#HistoryTO Series - Geological History of Toronto (and the surrounding region)

Jan. 15, 2020

https://wgnhs.wisc.edu/wisconsin-geology/ice-age/

Jan. 15, 2020
wisc.edu


Climate change—the long view - Set of 43 maps showing the position of ice in Wisconsin, beginning at 31,500 years ago and ending at 11,000 years ago - Developed by David Mickelson and John Attig (Wisconsin Geological and Natural History Survey, University of Wisconsin–Extension)

Jan. 15, 2020

Set of 43 maps showing the position of ice in Wisconsin, beginning at 31,500 years ago and ending at 11,000 years ago - Developed by David Mickelson and John Attig (Wisconsin Geological and Natural History Survey, University of Wisconsin–Extension) - Visit http://wgnhs.org/wisconsin-geology/ice-age/ to learn more and download the maps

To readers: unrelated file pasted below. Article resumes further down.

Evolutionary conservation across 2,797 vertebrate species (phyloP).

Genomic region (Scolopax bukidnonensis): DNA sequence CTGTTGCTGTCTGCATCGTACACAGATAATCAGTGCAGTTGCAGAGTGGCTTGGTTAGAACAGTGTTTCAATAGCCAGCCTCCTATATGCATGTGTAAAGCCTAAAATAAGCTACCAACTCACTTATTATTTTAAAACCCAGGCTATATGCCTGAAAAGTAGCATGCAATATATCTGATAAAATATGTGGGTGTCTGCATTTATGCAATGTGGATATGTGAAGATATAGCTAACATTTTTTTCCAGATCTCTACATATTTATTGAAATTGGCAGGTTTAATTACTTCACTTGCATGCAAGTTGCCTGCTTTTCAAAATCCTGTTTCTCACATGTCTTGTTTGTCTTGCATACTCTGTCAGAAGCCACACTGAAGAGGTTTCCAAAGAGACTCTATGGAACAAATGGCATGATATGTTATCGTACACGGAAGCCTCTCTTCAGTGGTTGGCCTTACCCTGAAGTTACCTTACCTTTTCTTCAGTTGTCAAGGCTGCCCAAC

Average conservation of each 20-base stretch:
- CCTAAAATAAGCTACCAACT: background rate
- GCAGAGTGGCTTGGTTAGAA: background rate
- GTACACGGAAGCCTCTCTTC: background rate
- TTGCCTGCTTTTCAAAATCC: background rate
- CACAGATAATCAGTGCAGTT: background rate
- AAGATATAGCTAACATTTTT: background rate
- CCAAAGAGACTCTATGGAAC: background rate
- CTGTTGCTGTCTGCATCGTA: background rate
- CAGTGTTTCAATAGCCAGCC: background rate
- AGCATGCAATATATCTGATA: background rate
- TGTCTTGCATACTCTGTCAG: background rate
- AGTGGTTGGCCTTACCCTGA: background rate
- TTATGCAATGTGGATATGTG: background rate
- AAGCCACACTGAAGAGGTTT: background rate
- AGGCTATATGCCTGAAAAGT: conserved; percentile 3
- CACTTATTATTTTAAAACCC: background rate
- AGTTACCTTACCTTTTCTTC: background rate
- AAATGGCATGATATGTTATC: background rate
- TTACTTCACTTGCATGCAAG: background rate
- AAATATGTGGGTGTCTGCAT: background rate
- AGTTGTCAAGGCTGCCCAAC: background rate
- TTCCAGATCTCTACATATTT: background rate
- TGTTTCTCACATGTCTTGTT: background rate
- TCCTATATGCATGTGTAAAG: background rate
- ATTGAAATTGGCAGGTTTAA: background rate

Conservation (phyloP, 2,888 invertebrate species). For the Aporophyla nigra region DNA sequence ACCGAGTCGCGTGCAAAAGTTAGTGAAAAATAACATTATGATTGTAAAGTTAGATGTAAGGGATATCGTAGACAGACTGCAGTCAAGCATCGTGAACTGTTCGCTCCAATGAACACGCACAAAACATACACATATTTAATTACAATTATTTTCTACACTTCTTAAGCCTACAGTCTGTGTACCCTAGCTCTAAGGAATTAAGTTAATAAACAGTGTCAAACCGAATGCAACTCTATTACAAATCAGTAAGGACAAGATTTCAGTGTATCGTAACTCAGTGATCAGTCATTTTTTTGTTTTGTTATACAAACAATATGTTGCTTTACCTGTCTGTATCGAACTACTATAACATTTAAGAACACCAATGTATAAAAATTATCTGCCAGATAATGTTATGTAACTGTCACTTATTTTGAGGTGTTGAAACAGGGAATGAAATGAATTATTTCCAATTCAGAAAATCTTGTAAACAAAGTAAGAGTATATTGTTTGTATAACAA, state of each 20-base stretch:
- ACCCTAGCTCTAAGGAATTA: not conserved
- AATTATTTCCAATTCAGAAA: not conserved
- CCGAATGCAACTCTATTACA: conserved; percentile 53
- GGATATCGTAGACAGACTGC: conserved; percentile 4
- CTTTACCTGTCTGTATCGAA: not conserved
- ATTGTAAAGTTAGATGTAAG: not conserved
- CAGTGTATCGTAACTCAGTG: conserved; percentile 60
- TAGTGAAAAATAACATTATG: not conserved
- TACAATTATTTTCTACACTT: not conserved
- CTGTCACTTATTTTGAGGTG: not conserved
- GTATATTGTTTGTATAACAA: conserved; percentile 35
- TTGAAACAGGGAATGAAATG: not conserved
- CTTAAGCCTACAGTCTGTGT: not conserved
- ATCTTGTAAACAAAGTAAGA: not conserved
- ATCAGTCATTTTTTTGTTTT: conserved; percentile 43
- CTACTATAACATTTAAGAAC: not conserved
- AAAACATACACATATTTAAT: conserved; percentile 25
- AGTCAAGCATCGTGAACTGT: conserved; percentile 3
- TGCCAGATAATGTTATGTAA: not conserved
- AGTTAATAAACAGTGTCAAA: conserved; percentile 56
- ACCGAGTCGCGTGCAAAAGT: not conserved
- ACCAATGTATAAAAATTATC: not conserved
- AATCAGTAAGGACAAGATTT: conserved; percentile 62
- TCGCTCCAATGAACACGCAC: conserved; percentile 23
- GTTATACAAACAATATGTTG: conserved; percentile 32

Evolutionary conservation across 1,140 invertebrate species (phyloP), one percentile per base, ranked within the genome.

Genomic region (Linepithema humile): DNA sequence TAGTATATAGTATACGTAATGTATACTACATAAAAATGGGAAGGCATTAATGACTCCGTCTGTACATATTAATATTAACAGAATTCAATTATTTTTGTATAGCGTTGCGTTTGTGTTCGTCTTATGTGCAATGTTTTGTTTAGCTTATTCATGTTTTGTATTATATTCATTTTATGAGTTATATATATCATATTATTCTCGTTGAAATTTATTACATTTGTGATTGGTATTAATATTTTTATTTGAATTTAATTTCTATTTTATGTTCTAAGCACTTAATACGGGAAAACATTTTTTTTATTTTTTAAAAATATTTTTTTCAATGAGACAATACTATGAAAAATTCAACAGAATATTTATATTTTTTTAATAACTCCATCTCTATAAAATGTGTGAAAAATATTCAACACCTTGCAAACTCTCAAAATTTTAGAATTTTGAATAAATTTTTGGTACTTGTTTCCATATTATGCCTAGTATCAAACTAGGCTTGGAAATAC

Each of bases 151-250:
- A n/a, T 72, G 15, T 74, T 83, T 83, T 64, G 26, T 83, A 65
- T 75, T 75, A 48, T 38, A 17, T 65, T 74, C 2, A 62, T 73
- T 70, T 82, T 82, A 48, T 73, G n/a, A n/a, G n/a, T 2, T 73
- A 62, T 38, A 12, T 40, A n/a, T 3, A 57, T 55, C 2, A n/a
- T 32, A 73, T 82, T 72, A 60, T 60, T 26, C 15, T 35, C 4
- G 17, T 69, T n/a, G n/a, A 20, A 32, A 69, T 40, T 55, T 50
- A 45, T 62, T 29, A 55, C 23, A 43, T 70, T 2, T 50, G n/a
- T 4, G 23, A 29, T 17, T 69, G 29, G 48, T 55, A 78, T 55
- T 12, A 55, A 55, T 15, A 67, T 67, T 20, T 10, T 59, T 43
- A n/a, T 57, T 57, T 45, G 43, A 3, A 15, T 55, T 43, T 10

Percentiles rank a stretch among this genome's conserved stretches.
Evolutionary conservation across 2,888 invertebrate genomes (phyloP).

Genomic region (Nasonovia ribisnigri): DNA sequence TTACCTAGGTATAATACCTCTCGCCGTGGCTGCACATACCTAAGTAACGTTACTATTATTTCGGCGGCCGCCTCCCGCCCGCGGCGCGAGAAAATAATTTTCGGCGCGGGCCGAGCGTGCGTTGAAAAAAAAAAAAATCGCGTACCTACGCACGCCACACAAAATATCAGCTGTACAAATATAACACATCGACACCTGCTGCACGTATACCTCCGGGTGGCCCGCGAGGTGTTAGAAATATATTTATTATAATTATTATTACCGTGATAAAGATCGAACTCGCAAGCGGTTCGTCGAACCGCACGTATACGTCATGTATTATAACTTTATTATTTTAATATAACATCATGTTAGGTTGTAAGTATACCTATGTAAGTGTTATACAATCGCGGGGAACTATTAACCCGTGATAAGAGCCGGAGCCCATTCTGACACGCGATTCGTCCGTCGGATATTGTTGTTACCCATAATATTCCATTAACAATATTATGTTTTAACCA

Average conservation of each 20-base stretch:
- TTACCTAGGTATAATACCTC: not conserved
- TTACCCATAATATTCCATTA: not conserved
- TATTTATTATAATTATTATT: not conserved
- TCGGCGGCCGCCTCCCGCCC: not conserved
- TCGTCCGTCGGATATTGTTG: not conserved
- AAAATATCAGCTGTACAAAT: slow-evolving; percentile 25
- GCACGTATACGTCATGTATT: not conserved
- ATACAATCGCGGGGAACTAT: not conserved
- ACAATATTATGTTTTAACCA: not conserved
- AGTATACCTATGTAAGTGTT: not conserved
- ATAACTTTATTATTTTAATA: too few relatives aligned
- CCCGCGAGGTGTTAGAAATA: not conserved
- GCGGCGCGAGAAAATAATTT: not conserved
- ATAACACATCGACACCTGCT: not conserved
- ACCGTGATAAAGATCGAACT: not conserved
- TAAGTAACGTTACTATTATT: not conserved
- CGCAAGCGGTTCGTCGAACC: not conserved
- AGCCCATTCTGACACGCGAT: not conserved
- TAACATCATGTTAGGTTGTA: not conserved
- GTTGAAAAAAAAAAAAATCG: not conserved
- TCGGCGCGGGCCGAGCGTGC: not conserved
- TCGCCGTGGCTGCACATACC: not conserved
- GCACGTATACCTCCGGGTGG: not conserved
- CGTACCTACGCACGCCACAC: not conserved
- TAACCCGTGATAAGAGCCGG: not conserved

Jan. 11, 2020
wikipedia


75,000 to 11,000 years ago

“The Wisconsin Glacial Episode, also called the Wisconsin glaciation, was the most recent glacial period of the North American ice sheet complex. This advance included the Cordilleran Ice Sheet, which nucleated in the northern North American Cordillera; the Innuitian ice sheet, which extended across the Canadian Arctic Archipelago; the Greenland ice sheet; and the massive Laurentide Ice Sheet,[1] which covered the high latitudes of central and eastern North America. This advance was synchronous with global glaciation during the last glacial period, including the North American alpine glacier advance, known as the Pinedale glaciation. The Wisconsin glaciation extended from approximately 75,000 to 11,000 years ago, between the Sangamonian Stage (known globally as the Eemian stage) and the current interglacial, the Holocene. The maximum ice extent occurred approximately 25,000–21,000 years ago during the last glacial maximum, also known as the Late Wisconsin in North America.” - Wikipedia

@HistoryTO3 / #HistoryTO #TorontoHistory #QuaternaryPeriod #WisconsinGlacialEpisode #WisconsinanGlacialEpisode #SouthernOntario #GeologicalHistoryTO #UrbanGeology